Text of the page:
(2.) From the danger of resistance. And they that resist shall receive to themselves damnation, (krima-condemnation,) v. 2. From what quarter? from the government, or from God? That the apostle designed no more than to assert the fact that such as inpugn the authority of government, or resist its commands, or oppose themselves to its authority, will meet with civil punishment, does not appear probable. This would be to assert a fact too well known to require so emphatic and solemn an enunciation. Of course, no government will tamely allow its injunctions to be set at naught, so long as it bears the sword. And, moreover, it seems hardly consistent with the high and religious tone of the entire passage, to understand this clause as having no higher reference than to the infliction of civil punishment upon the disorderly and rebellious. What immediately precedes contains a pretty distinct intimation, as has already been remarked, or the fact that "resistance" to legitimate authority is not only a sin, but a sin of a heinous character. Nor are more express declarations to the same effect wanting elsewhere in the Word of God. We may refer to the case of Korah and the princes of Judah, whom God visited with a most signal token of his wrath for this very sin. "They went down alive into the pit." (Num. 16.) And all remember the sad story of Absalom, who also died in the same sin in an attempt to overturn a lawful power.
Still, we are not to infer that the sin of resisting civil rule involves necessarily eternal ruin. It deserves "condemnation." God sees it. It highly offends Him. He will vindicate his own "ordinance." And why not? If it be, as it certainly is, a most beneficial one—if it promote directly every temporal interest, and, at least, indirectly bears upon the moral and religious welfare of the community—if successful resistance to good government opens the flood-gates to violence, irreligion, vice, and misery—if no interest can flourish when good laws are not well administered—can it be regarded as unworthy of the Divine Spirit to attach this emphatic sanction to the institution of civil rule—to assert, in this explicit form, that God will mark with his evident disapprobation every act of resistance to the righteous exercise of magistratical power?
On these high grounds, then, does Paul enforce subjection to the "higher powers." Government is from God—to resist, is to resist his "ordinance," and "he that resists receives a righteous ‘condemnation.’" [Appendix C]
1. That civil government is, as an institution, from God.—National organization is not the mere creature of the voluntary action of the inhabitants of a particular country or district. It is their province, indeed, to establish the particular institutions by which they are to be guided and governed; and in this sense, political arrangements are "the ordinance of man," (1 Pet. 2:13.) Still, it is not optional with men whether such an institution as civil government exist at all. God has "ordained" it. And it is important to remark, that government once set up, its rights and prerogatives are not wholly determined by the popular will. To some extent they certainly are; but in others they, as certainly, are not. The Most High has fixed the leading ends of all civil rule; and has also defined, to some extent, the means to be employed in effecting these. It is not optional, for example, with any people, whether they shall commit to the magistracy the power of inflicting death upon the murderer—the law of God determines this. It is a subtle question, and one that is some respects possesses a practical importance—whether civil power is, in the aggregate, a collection made up of contributions of right thrown in by individual members of the commonwealth—each resigning a portion of his own. By no means. No man has a right to take his own life, and yet society has the right to inflict capital punishment, and, moreover, such a notion is entirely inadmissible on another ground. Man was made for society, and, hence, so far is he from being necessarily restricted in his rights in the social state, that it is as a member of society alone, that he can enjoy all the privileges and perform all the duties of manhood.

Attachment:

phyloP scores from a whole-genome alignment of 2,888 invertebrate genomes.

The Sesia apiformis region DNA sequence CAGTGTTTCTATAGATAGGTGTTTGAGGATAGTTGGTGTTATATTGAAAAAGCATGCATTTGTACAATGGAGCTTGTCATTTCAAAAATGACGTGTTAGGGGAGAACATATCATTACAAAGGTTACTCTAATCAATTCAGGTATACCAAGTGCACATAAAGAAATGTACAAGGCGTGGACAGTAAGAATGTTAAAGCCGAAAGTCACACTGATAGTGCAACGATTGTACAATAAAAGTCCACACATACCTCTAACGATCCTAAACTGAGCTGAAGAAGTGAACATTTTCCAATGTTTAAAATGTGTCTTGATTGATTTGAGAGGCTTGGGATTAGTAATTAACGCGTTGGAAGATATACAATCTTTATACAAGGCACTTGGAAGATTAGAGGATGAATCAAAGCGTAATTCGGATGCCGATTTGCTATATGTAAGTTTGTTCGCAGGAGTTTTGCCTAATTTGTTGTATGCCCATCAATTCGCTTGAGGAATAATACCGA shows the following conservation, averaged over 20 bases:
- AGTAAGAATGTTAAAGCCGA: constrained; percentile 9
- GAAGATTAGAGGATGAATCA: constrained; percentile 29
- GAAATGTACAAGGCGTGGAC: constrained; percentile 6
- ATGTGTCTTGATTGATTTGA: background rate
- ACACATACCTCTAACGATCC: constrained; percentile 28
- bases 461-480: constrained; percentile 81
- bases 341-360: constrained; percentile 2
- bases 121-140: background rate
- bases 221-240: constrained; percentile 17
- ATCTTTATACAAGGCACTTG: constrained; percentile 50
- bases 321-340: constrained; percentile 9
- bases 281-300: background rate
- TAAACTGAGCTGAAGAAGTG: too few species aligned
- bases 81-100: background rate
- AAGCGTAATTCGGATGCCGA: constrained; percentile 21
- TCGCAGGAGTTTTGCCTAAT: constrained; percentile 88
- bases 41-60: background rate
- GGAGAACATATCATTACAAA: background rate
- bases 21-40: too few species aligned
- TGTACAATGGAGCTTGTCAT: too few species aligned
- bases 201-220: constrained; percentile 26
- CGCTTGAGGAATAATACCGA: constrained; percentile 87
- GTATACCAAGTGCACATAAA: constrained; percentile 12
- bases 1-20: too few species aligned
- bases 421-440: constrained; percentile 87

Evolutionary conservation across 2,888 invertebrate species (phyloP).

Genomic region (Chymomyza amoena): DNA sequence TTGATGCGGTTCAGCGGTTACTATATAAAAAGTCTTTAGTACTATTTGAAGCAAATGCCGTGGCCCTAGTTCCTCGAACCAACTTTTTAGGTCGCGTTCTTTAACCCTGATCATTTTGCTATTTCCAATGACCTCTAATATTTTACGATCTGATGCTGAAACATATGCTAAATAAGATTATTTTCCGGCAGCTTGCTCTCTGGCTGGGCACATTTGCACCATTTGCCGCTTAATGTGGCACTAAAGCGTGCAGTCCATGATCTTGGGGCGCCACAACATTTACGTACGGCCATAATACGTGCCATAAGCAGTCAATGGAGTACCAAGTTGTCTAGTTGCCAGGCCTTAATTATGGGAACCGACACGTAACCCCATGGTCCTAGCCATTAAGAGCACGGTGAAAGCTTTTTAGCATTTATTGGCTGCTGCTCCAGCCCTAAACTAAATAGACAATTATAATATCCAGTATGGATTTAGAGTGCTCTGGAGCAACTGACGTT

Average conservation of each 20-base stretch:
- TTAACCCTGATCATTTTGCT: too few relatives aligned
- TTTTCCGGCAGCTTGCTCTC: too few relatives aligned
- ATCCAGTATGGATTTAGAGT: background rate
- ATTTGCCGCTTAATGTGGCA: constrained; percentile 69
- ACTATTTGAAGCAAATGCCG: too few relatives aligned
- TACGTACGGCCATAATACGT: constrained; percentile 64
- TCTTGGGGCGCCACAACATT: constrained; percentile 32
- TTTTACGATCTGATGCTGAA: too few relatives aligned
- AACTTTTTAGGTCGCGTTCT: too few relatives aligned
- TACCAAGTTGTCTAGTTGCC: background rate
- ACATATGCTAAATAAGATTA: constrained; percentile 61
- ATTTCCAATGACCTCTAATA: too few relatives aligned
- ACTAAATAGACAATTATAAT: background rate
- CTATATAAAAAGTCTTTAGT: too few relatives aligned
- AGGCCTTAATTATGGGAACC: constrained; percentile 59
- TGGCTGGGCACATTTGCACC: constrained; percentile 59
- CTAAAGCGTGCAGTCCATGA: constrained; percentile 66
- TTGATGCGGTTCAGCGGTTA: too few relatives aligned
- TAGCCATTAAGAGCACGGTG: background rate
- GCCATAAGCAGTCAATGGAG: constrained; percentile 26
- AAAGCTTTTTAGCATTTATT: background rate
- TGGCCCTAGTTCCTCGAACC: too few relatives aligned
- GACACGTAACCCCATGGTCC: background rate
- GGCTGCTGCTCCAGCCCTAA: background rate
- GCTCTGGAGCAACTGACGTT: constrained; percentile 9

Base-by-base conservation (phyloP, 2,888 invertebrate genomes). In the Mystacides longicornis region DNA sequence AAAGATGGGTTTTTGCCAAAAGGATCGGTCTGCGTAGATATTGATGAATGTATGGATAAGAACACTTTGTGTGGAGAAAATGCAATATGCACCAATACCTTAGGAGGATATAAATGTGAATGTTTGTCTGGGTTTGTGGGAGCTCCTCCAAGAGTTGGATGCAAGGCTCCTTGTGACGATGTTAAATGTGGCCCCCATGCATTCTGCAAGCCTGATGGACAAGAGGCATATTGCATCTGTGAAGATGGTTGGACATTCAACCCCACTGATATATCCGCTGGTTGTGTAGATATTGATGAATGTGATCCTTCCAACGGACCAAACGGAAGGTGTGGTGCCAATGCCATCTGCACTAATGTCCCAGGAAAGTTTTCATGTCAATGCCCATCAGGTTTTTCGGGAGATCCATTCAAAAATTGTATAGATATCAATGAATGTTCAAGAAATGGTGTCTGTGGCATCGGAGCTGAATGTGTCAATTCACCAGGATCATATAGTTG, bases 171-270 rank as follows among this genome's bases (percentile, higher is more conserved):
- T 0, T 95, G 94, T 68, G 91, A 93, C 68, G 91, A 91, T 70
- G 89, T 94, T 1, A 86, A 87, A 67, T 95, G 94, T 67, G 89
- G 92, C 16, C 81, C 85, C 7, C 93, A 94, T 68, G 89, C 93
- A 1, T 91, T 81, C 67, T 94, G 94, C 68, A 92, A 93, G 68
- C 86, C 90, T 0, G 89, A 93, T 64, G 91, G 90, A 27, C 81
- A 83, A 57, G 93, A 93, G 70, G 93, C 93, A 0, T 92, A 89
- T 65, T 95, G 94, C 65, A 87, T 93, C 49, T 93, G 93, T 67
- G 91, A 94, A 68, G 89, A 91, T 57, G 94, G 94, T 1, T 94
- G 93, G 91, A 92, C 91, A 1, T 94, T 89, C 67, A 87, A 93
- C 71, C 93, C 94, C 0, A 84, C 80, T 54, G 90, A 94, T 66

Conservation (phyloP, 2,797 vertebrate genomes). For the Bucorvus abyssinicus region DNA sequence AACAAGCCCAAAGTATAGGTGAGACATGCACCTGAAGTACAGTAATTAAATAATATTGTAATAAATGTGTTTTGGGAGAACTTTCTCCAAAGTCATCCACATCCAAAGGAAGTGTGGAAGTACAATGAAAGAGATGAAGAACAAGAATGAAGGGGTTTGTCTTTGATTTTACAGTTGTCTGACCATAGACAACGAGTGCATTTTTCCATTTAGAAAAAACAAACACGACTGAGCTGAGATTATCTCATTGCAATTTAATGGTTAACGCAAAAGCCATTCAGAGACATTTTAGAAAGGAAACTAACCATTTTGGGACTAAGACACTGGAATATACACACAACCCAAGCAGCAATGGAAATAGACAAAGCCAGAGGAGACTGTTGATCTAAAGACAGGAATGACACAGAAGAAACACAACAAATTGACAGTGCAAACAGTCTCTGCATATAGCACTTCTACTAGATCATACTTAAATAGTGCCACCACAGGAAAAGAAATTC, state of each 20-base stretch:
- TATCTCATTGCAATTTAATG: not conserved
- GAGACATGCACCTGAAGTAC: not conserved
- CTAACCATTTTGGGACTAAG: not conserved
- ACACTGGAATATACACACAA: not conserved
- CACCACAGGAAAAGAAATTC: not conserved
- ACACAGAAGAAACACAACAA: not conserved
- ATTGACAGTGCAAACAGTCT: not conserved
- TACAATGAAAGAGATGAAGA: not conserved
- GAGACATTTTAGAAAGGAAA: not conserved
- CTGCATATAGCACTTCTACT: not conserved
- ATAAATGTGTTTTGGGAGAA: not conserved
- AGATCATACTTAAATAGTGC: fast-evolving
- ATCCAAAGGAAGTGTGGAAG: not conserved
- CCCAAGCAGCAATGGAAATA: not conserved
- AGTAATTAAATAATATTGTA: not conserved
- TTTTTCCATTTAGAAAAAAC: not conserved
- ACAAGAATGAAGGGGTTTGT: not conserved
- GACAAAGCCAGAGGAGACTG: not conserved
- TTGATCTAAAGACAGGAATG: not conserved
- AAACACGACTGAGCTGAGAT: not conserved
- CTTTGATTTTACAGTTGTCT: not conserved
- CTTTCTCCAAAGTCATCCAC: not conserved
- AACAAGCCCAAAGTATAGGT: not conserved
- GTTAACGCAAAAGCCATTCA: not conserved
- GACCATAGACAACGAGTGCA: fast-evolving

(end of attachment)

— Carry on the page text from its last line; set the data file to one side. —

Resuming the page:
In short, while the people of a country have in their own hands the setting up of their government, and the choice of rulers—when this is once done, and rightly done—the authority by which the government is administered is to be regarded as derived from the divine institution of the ordinance of magistracy. Hence,
2. The principal standard by which this institution is to be measured is the Word of God.—This may be inferred directly from the fact that the scriptures treat so fully on the subject. It appears in each Testament, and in every form of instruction. There are didactic passages—such as that before us. Of this character are the teachings and the precepts of the moral law, which contains a complete exhibition of all that relates to the ends, the principles, the methods of civil rule—and much of the detail respecting magistratical duties, and their correlates, the duties of subjects and citizens. the narratives of the Bible largely illustrate its didactic rules and precepts. It abounds with exemplifications both of good and bad governments, and the issues of the one and of the other. Much of prophecy, both of the Old Testament and of the New, is designed to shed light upon the subject of civil polity, and the divine administrations respecting it.